Assembling a WordPress Website
My mother and I met Daniella Norwood, the owner of ella j designs, and her husband Brian Bigda at a Lean Startup Machine weekend at which I was a judge. She did a great job redesigning my mother’s site, DancetimePublications.com, so I hired her to do a redesign of Teten.com and TheVirtualHandshake.com. I’d love your feedback on the site. I definitely recommend hiring Danni for your WordPress needs.
David’s RFP included:
- upgrading Teten.com and TheVirtualHandshake.com to the latest version of WordPress,
- modernising the design of both sites,
- making both sites mobile and social-media friendly,
- changing the commenting system from DISQUS to Livefyre (ff Venture Capital portfolio company),
- migrating from AWeber to MailChimp, and
- fixing some existing errors.
A New Website Design
While I am “a creative type”, I am not a graphics designer. I prefer looking at the WordPress Codex than color palettes. Instead of spending hours upon hours searching through all the wonderful themes that are available, I decided to use the eleven40 theme from StudioPress.com because of its responsiveness and modern design for both sites. I have been using StudioPress for a long time and love the Genesis framework and the beautifully designed child themes. They also have great support in their forums and an active development community.
We changed the color scheme of teten.com to green, in order to match the color scheme of ffvc.com. Besides the color change, the biggest change to teten.com was the homepage layout and using it to feature the lastest blog posts.
New Website Functionality
The first thing I did was create a development site running the current version of WordPress (the original site was running 2.8) and import the xml file. Next was to set up the theme layout and create the main navigation. Once that was set, I added the plugins and configured the settings.
WordPress continues to improve and a lot has changed since the 2.8 version. Because of added functionality I was able to remove a lot of plugins such as Advanced Permalinks, Page Link To, and Plugin Manager. Since StudioPress has built in SEO, I was able to remove other plugins like SEO Title Tags and All In One SEO.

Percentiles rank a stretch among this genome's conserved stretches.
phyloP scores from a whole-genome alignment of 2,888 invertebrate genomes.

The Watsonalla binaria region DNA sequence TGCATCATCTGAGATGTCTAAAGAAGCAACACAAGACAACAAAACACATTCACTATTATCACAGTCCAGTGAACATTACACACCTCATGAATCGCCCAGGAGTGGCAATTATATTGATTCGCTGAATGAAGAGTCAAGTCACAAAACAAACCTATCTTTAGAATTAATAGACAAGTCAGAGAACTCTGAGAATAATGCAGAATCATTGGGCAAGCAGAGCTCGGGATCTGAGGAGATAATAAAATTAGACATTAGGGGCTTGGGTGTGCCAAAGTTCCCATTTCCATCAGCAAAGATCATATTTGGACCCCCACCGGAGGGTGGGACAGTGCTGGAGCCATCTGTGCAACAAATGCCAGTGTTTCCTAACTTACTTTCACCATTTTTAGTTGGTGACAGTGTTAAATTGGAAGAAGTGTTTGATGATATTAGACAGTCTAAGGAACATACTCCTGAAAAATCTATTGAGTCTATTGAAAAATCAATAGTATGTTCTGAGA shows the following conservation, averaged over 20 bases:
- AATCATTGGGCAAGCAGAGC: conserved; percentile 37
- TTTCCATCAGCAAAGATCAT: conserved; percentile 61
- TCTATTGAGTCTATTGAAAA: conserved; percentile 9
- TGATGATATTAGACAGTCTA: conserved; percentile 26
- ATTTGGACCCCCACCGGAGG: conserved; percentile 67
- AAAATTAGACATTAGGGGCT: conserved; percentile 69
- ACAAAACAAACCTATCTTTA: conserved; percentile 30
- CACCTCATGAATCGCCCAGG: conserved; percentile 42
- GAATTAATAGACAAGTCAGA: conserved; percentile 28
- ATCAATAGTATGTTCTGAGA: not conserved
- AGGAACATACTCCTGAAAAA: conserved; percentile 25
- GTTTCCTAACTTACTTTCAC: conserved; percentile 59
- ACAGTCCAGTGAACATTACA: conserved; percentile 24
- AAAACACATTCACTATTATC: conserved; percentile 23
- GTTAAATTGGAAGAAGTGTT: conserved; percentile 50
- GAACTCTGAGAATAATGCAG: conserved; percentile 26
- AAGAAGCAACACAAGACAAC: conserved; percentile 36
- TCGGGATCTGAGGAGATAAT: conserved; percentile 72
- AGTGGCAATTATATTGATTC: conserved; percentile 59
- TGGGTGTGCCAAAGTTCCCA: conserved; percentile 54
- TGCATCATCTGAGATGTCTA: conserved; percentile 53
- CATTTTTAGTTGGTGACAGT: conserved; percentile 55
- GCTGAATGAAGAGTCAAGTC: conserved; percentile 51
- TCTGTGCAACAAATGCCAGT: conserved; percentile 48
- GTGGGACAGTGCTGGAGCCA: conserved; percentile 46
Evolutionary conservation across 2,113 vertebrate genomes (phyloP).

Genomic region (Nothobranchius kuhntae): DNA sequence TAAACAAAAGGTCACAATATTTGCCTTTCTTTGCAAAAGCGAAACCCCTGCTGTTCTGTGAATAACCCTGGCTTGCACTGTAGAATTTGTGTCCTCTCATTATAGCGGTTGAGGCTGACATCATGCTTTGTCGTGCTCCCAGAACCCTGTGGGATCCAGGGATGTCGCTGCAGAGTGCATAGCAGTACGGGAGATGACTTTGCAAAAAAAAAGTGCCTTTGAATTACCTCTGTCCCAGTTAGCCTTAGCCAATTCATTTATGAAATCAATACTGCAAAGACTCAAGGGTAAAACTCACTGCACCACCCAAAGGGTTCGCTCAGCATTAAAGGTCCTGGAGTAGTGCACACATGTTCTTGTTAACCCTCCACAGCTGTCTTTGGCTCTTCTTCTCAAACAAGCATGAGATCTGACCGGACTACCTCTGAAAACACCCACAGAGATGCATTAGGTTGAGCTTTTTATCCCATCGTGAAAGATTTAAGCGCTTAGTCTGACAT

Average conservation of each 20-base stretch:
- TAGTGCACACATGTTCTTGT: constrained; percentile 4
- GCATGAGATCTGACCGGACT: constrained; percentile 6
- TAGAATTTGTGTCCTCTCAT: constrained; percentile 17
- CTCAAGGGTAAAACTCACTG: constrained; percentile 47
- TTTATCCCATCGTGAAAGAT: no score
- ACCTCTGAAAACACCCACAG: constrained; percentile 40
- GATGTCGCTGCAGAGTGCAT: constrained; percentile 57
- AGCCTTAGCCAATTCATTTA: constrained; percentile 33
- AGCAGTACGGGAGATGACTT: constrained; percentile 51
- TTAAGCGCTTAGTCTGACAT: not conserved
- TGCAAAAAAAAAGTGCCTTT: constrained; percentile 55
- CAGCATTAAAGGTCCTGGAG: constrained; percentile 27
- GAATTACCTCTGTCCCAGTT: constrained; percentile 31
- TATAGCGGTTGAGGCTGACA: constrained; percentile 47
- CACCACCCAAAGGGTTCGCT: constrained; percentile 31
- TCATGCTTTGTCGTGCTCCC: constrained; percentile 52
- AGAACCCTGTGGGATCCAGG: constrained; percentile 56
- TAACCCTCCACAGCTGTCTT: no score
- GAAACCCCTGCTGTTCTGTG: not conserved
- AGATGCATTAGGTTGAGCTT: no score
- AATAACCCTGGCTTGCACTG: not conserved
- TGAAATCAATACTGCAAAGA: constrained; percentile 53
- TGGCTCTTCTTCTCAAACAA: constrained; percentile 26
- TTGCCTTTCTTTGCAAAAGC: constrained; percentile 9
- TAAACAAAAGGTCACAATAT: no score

David wanted to focus on newsletter sign up and social media integration. In addition to the sign-up forms on the sidebar and footer, we added OptinSkin to the ends of the posts to integrate the signup with social media. This was my first time using OptinSkin and I really liked how easy it was to customize and the variety of options that are available.
Being mobile-friendly was also a main consideration and in addition to using a responsive theme, we also added WPtouchPro to the plugin mix since David had already purchased this. While WPtouch is a great plugin, the Pro version is worth it to really customize the user’s experience.
The Final Product, Two Redesigned Websites
The whole process was made easier since David had very detailed requirements. Some of the problems with the old site, such as inconsistent headers and problematic spacing, were easily fixed just by switching themes and upgrading WP.
We did run into some trouble with the content of the posts and pages. I was not able to copy the original database due to an error with the size of the database, so I used the xml file downloaded from the original site. I found this to be a good option especially since the old database was not UTF-8 encoded.
As a final touch, I introduced David to ManageWP, so he can more easily manage his WordPress sites. I just started using ManageWP and so far it has worked out really well. It is a great service with fantastic customer support.
I would love to hear any feedback.